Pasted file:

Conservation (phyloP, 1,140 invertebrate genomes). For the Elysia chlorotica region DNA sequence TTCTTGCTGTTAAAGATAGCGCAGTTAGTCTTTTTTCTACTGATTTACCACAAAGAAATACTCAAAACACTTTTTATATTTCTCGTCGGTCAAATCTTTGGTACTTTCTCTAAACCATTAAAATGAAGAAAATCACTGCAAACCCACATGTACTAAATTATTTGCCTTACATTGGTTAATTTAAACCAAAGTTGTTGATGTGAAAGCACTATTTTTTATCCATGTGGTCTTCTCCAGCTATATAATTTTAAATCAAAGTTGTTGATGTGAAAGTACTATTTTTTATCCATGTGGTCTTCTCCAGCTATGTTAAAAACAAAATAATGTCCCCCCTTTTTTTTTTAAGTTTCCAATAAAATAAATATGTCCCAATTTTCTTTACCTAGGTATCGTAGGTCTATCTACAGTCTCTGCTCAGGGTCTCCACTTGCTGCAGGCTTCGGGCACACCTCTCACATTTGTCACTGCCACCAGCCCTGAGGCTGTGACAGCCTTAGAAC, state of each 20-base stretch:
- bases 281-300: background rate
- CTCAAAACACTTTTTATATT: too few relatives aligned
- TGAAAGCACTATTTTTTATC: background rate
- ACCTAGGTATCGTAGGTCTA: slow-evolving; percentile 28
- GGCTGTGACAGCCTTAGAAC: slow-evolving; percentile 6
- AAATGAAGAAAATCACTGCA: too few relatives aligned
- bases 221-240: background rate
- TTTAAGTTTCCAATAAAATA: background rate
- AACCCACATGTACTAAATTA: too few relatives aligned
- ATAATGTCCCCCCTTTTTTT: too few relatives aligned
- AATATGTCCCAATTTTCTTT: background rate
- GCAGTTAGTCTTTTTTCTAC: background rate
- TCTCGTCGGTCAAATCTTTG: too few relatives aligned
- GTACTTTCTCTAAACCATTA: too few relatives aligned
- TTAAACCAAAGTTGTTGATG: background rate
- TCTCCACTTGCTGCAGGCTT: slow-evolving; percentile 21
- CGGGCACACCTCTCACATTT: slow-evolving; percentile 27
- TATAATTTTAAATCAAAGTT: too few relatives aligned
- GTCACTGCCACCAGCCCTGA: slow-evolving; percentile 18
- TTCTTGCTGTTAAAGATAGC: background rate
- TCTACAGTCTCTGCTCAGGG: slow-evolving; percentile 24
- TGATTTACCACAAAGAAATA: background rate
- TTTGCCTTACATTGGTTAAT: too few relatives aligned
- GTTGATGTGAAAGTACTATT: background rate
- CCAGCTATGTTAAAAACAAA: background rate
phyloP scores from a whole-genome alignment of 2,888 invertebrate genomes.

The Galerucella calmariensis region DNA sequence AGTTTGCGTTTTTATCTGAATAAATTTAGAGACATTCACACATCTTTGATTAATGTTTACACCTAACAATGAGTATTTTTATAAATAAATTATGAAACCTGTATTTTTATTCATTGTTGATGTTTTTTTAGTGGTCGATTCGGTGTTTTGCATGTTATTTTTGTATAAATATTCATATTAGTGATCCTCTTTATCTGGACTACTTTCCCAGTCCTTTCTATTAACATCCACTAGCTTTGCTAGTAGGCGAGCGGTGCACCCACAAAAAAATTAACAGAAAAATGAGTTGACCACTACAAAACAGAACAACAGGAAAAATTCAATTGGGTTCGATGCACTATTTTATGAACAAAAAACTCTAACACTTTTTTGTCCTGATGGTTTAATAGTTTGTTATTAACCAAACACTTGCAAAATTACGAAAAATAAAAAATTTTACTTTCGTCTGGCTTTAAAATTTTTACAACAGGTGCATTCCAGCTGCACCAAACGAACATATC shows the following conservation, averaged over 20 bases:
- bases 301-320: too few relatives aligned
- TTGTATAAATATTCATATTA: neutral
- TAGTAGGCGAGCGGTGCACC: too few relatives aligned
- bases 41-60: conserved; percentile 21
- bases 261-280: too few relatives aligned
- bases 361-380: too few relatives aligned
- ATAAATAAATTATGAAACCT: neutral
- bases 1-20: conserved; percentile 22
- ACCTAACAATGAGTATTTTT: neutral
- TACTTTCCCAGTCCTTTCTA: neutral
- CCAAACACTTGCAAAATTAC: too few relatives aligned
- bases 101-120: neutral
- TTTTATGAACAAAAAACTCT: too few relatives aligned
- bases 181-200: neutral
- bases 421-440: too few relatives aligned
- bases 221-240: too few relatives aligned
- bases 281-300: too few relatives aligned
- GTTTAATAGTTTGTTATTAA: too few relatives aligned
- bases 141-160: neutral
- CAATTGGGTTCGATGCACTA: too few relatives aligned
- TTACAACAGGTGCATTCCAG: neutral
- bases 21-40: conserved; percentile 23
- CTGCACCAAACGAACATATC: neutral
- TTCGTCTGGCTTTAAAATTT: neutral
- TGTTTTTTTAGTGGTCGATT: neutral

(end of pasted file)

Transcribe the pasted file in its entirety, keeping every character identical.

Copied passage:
Conservation (phyloP, 1,140 invertebrate genomes). For the Elysia chlorotica region DNA sequence TTCTTGCTGTTAAAGATAGCGCAGTTAGTCTTTTTTCTACTGATTTACCACAAAGAAATACTCAAAACACTTTTTATATTTCTCGTCGGTCAAATCTTTGGTACTTTCTCTAAACCATTAAAATGAAGAAAATCACTGCAAACCCACATGTACTAAATTATTTGCCTTACATTGGTTAATTTAAACCAAAGTTGTTGATGTGAAAGCACTATTTTTTATCCATGTGGTCTTCTCCAGCTATATAATTTTAAATCAAAGTTGTTGATGTGAAAGTACTATTTTTTATCCATGTGGTCTTCTCCAGCTATGTTAAAAACAAAATAATGTCCCCCCTTTTTTTTTTAAGTTTCCAATAAAATAAATATGTCCCAATTTTCTTTACCTAGGTATCGTAGGTCTATCTACAGTCTCTGCTCAGGGTCTCCACTTGCTGCAGGCTTCGGGCACACCTCTCACATTTGTCACTGCCACCAGCCCTGAGGCTGTGACAGCCTTAGAAC, state of each 20-base stretch:
- bases 281-300: background rate
- CTCAAAACACTTTTTATATT: too few relatives aligned
- TGAAAGCACTATTTTTTATC: background rate
- ACCTAGGTATCGTAGGTCTA: slow-evolving; percentile 28
- GGCTGTGACAGCCTTAGAAC: slow-evolving; percentile 6
- AAATGAAGAAAATCACTGCA: too few relatives aligned
- bases 221-240: background rate
- TTTAAGTTTCCAATAAAATA: background rate
- AACCCACATGTACTAAATTA: too few relatives aligned
- ATAATGTCCCCCCTTTTTTT: too few relatives aligned
- AATATGTCCCAATTTTCTTT: background rate
- GCAGTTAGTCTTTTTTCTAC: background rate
- TCTCGTCGGTCAAATCTTTG: too few relatives aligned
- GTACTTTCTCTAAACCATTA: too few relatives aligned
- TTAAACCAAAGTTGTTGATG: background rate
- TCTCCACTTGCTGCAGGCTT: slow-evolving; percentile 21
- CGGGCACACCTCTCACATTT: slow-evolving; percentile 27
- TATAATTTTAAATCAAAGTT: too few relatives aligned
- GTCACTGCCACCAGCCCTGA: slow-evolving; percentile 18
- TTCTTGCTGTTAAAGATAGC: background rate
- TCTACAGTCTCTGCTCAGGG: slow-evolving; percentile 24
- TGATTTACCACAAAGAAATA: background rate
- TTTGCCTTACATTGGTTAAT: too few relatives aligned
- GTTGATGTGAAAGTACTATT: background rate
- CCAGCTATGTTAAAAACAAA: background rate
phyloP scores from a whole-genome alignment of 2,888 invertebrate genomes.

The Galerucella calmariensis region DNA sequence AGTTTGCGTTTTTATCTGAATAAATTTAGAGACATTCACACATCTTTGATTAATGTTTACACCTAACAATGAGTATTTTTATAAATAAATTATGAAACCTGTATTTTTATTCATTGTTGATGTTTTTTTAGTGGTCGATTCGGTGTTTTGCATGTTATTTTTGTATAAATATTCATATTAGTGATCCTCTTTATCTGGACTACTTTCCCAGTCCTTTCTATTAACATCCACTAGCTTTGCTAGTAGGCGAGCGGTGCACCCACAAAAAAATTAACAGAAAAATGAGTTGACCACTACAAAACAGAACAACAGGAAAAATTCAATTGGGTTCGATGCACTATTTTATGAACAAAAAACTCTAACACTTTTTTGTCCTGATGGTTTAATAGTTTGTTATTAACCAAACACTTGCAAAATTACGAAAAATAAAAAATTTTACTTTCGTCTGGCTTTAAAATTTTTACAACAGGTGCATTCCAGCTGCACCAAACGAACATATC shows the following conservation, averaged over 20 bases:
- bases 301-320: too few relatives aligned
- TTGTATAAATATTCATATTA: neutral
- TAGTAGGCGAGCGGTGCACC: too few relatives aligned
- bases 41-60: conserved; percentile 21
- bases 261-280: too few relatives aligned
- bases 361-380: too few relatives aligned
- ATAAATAAATTATGAAACCT: neutral
- bases 1-20: conserved; percentile 22
- ACCTAACAATGAGTATTTTT: neutral
- TACTTTCCCAGTCCTTTCTA: neutral
- CCAAACACTTGCAAAATTAC: too few relatives aligned
- bases 101-120: neutral
- TTTTATGAACAAAAAACTCT: too few relatives aligned
- bases 181-200: neutral
- bases 421-440: too few relatives aligned
- bases 221-240: too few relatives aligned
- bases 281-300: too few relatives aligned
- GTTTAATAGTTTGTTATTAA: too few relatives aligned
- bases 141-160: neutral
- CAATTGGGTTCGATGCACTA: too few relatives aligned
- TTACAACAGGTGCATTCCAG: neutral
- bases 21-40: conserved; percentile 23
- CTGCACCAAACGAACATATC: neutral
- TTCGTCTGGCTTTAAAATTT: neutral
- TGTTTTTTTAGTGGTCGATT: neutral